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Does taking 4 A-Levels help with university applications?

I know this question has probably been asked a lot but i’m new here and i can’t for the life of me work out the filtering system so sorry :,)

When applying to oxbridge, does taking a 4th a level boost your application at all? Most people advise to take 3 because oxbridge don’t look at your 4th A-level. I know that they only require 3, but doesn’t the fact that you’ve done 4 and still managed to get the same grades as someone who only did 3 make you a better candidate in their eyes? I can’t help but feel like a 4th a level is ‘useless’ on paper but actually quite helpful in candidate selections. It’s not as though it’s a matter of getting either A*A*A* or A*ABB, I’m quite confident (hopeful rather) that i could get at the least A*A*A*A and the only difference between taking 3 and taking 4 would be my stress level. If it truly doesn’t affect the application at all then i think i’ll gleefully stick to 3 a levels and use my free time to widen my general knowledge, flesh out the other parts of my application and/or conduct some uni subject-specific research. However, if doing 4 a levels as opposed to 3 gives me some advantage then i’d like to do that instead. I would very much appreciate some advice :smile:

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Original post by Quinni
I know this question has probably been asked a lot but i’m new here and i can’t for the life of me work out the filtering system so sorry :,)

When applying to oxbridge, does taking a 4th a level boost your application at all? Most people advise to take 3 because oxbridge don’t look at your 4th A-level. I know that they only require 3, but doesn’t the fact that you’ve done 4 and still managed to get the same grades as someone who only did 3 make you a better candidate in their eyes? I can’t help but feel like a 4th a level is ‘useless’ on paper but actually quite helpful in candidate selections. It’s not as though it’s a matter of getting either A*A*A* or A*ABB, I’m quite confident (hopeful rather) that i could get at the least A*A*A*A and the only difference between taking 3 and taking 4 would be my stress level. If it truly doesn’t affect the application at all then i think i’ll gleefully stick to 3 a levels and use my free time to widen my general knowledge, flesh out the other parts of my application and/or conduct some uni subject-specific research. However, if doing 4 a levels as opposed to 3 gives me some advantage then i’d like to do that instead. I would very much appreciate some advice :smile:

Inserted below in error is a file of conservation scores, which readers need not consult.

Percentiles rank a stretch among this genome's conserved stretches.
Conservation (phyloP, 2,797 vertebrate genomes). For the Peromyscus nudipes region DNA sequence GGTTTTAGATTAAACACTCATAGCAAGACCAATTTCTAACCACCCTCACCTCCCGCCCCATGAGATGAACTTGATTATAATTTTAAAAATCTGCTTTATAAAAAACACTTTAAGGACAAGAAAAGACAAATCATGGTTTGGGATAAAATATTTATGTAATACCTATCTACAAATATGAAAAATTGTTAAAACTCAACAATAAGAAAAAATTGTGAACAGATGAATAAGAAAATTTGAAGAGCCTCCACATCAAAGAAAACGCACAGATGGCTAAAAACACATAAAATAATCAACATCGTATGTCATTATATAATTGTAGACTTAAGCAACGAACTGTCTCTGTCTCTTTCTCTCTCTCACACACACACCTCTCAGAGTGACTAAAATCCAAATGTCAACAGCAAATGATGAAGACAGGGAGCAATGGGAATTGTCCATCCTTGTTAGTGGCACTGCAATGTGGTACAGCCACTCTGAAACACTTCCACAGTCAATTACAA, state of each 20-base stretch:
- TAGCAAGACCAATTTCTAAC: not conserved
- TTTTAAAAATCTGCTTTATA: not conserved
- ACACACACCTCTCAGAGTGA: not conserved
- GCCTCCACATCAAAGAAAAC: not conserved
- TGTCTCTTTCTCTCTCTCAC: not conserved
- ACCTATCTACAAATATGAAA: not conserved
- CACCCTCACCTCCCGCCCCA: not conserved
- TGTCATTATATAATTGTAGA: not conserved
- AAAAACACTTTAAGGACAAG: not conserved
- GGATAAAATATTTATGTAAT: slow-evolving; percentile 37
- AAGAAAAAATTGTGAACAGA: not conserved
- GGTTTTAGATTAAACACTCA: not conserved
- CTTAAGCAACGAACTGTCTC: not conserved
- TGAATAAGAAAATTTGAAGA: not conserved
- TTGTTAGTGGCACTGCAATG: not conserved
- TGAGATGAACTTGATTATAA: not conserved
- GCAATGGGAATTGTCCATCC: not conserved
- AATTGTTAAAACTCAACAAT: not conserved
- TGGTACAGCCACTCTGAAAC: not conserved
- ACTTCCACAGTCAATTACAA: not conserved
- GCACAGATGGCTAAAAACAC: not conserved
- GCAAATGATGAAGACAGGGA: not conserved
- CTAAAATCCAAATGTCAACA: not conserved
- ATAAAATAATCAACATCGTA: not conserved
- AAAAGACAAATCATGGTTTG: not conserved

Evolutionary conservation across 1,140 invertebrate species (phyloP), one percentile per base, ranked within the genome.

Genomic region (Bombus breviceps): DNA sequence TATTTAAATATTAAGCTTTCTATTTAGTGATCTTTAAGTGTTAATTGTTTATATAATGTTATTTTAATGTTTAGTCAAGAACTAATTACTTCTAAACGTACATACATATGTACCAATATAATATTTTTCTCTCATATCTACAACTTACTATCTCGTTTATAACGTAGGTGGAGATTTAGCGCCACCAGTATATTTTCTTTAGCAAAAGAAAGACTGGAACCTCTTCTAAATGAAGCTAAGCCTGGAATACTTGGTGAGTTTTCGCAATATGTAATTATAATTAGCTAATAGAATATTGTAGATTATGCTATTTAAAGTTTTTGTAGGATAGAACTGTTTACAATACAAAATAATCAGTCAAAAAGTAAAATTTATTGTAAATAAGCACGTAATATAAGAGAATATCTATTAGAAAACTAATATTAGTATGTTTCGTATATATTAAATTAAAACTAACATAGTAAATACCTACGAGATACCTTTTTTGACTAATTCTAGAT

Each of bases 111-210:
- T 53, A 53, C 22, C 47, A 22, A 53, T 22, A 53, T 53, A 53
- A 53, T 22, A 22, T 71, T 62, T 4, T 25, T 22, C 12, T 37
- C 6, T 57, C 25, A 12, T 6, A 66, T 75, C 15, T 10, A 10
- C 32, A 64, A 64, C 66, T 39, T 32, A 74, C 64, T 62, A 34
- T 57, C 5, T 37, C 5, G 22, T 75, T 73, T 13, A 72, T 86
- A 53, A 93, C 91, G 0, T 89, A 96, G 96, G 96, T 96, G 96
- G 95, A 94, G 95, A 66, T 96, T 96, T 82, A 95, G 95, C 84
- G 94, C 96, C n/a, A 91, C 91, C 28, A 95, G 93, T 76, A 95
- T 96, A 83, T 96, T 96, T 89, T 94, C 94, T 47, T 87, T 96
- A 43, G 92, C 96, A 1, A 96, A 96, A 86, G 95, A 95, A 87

No, doing a fourth A level doesn't give your Oxford application any advantage whatsoever (or an advantage with any other UK uni) because they only give offers based on 3 completed A levels. Doing a fourth could actually mean your grades in all of them suffer as you're stretched too thin.
It's a bit like the "do I need Maths for Medicine?" question I think. While Oxbridge may say you don't, the reality is that most successful applicants did take Maths for A Level. So yeah, if you can get 4 top grades (even if they say you only need 3) then that's probably going to be in line with most other successful applicants?
Original post by sailhorsegirl
It's a bit like the "do I need Maths for Medicine?" question I think. While Oxbridge may say you don't, the reality is that most successful applicants did take Maths for A Level. So yeah, if you can get 4 top grades (even if they say you only need 3) then that's probably going to be in line with most other successful applicants?

I don't believe this is true, where is your evidence most successful applicants take 4 A levels? Oxbridge only makes offers based on 3 A levels so no, you don't need four.
Original post by Sorcerer of Old
I don't believe this is true, where is your evidence most successful applicants take 4 A levels? Oxbridge only makes offers based on 3 A levels so no, you don't need four.

It's in some freedom of information response online somewhere. It's just an opinion though, I'm not stating it as a fact!
Original post by sailhorsegirl
It's in some freedom of information response online somewhere. It's just an opinion though, I'm not stating it as a fact!